Johannesburg - Creditors of Mpumalanga’s Barbrook Mine have reported business rescue practitioner Rob Devereux to the Companies and Intellectual Property Commission (CIPC), citing concerns over fraud and reckless trading.
Barbrook’s creditors’ committee reported the case on November 28.
Tshiamo Zebediela, the spokesperson for the CIPC, said she could not comment on how far the investigation was.
Barbrook creditors are owed more than R30 million, while Lily Mine creditors are owed R88 million.
Barbrook is a sister operation of Lily Mine in Louisville, outside Barberton. The latter mine collapsed in February 2016.
Barbrook, the smaller operation, depended on Lily Mine to share costs.
The two mines were shut down as they required a R300 million bailout. Both are owned by Australian company Vantage Goldfields.
Creditors for Barbrook and Lily mines have, meanwhile, also applied for provisional liquidation of the mines following Devereux’s failure to get new investors involved.
This after two potential Canadian investors, AfroCan Resources Gold and Galane Gold, pulled out last year following disagreements.
The liquidation application is scheduled to take place on January 29.
Dwaine Koch, chairperson of the Barbrook creditors’ committee, said the creditors also rejected Devereux’s optimistic business rescue plan, which he released early last year, as they found that it contained “flaws and uncertainties”.
One critical issue was that the social and labour plans were not captured in the rescue scheme.
“We have reported Devereux to the CIPC for his conduct – and also the directors for fraud,” Koch said.
The reasons are outlined in correspondence which the creditors’ committee submitted to Devereux on May 25.
The correspondence, which City Press has seen, indicates that Devereux said in his business rescue plan that, following investigations into the affairs of the company, no fraud or reckless trading was found.
“Contradicting your declaration is the financial statement [enclosed in the business rescue plan] factually demonstrating that Barbrook Mine never made profit since 2011.
"More specifically, Barbrook Mine incurred losses from the said year, which increased at an alarming rate.
"Hence, Barbrook Mine has been entirely insolvent and dependent on Lily Mine,” the letter reads.
“We therefore cannot understand why Barbrook Mine was not concurrently placed under business rescue with Lily Mine by its directors [since], evidently, it was not able to operate separately from Lily Mine in a solvent manner.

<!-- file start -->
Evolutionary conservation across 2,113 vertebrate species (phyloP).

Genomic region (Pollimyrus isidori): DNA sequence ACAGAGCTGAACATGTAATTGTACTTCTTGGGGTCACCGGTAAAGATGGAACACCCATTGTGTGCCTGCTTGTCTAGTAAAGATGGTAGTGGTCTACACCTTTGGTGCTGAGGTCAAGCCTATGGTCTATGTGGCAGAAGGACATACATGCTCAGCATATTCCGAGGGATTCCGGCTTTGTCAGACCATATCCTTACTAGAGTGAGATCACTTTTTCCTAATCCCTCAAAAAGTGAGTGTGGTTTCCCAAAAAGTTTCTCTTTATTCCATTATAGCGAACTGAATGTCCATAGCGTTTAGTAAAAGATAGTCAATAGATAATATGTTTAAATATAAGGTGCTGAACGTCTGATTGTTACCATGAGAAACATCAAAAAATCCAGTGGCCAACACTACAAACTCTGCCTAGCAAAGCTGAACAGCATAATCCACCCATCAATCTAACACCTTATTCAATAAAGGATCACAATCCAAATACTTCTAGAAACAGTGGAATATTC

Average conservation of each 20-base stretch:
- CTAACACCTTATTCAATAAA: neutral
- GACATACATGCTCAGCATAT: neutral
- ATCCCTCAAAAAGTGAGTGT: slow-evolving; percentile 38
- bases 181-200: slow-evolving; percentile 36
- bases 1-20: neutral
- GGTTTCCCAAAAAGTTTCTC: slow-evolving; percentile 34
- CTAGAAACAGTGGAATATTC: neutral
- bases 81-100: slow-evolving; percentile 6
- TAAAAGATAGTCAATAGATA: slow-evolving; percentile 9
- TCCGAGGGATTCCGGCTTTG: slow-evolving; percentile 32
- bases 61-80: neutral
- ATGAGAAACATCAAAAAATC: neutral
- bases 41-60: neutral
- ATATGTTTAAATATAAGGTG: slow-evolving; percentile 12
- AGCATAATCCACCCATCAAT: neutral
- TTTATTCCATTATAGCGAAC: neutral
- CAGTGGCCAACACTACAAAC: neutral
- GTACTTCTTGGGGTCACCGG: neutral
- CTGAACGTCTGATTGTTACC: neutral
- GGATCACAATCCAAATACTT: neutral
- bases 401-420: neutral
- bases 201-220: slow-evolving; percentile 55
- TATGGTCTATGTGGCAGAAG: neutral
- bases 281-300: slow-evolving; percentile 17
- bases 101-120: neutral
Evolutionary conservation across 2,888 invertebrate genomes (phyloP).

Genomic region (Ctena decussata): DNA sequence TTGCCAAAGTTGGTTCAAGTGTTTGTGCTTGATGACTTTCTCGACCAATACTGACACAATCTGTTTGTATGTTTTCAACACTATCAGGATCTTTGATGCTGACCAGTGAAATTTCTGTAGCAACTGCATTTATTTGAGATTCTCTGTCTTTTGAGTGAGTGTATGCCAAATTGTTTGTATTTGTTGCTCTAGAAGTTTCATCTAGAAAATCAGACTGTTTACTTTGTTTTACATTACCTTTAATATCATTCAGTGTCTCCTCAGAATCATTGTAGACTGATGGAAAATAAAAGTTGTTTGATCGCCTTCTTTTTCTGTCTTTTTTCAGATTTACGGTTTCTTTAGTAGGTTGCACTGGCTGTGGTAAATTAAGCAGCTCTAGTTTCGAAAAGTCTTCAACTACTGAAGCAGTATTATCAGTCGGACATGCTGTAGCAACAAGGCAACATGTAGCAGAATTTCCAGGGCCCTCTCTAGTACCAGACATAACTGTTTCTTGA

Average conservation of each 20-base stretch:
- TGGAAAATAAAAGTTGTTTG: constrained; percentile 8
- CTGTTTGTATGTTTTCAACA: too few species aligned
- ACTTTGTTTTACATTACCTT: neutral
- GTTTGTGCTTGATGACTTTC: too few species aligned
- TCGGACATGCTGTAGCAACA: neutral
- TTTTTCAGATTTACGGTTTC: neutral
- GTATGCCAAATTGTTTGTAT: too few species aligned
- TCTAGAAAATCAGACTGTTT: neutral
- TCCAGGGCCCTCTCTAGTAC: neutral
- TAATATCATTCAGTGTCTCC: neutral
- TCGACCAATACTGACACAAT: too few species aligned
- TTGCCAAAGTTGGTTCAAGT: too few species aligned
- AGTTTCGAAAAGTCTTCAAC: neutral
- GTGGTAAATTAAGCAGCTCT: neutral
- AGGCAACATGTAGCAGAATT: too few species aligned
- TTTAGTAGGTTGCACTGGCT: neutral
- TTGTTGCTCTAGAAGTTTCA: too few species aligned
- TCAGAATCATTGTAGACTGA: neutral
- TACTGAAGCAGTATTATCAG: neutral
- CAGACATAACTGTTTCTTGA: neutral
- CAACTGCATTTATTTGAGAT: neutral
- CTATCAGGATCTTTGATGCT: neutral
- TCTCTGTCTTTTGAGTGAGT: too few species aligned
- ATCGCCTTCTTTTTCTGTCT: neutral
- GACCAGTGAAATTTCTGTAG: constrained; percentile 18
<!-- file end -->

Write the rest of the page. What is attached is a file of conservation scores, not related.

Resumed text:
“For the sake of clarity, why did the directors of Barbrook Mine opt to continue with the business, despite the fact that it will not be able to honour its payment obligations during the normal course of business?”
Barbrook was placed under business rescue in December 2016, nine months after Lily Mine.
The creditors say the directors had a duty to put the mine under business rescue or liquidate it when it was clear that it was financially distressed or insolvent – or, alternatively, issue a notice to affected people, giving reasons for not placing the company under business rescue.
The creditors want Devereux to explain why he said that no fraud or reckless trading was undertaken by Barbrook’s directors.
If Devereux has changed his mind, the creditors want to know what action he has taken against the directors – for example, imposed criminal and civil charges against them and reported them to the CIPC.
Koch said: “The business rescue practitioner is trying to raise money on a document [the business rescue plan] that is not approved.”
Devereux did not take calls or respond to text messages this week.
Koch said Devereux did not respond to correspondence from the creditors, indicating how “chaotic” the situation was.
In earlier correspondence, dated February 14, the creditors also warned that the mine’s licence might be revoked because a report by Minxcon Consulting found that R23 million was required for rehabilitation – in contrast to the amount of R744 000 reflected in an analysis report by Devereux.
“We are concerned at the possibility that Barbrook Mine’s environmental affairs, and the noncompliance of the same, could result in penalties and/or criminal charges and/or revoking of the mine’s licence,” say the creditors.
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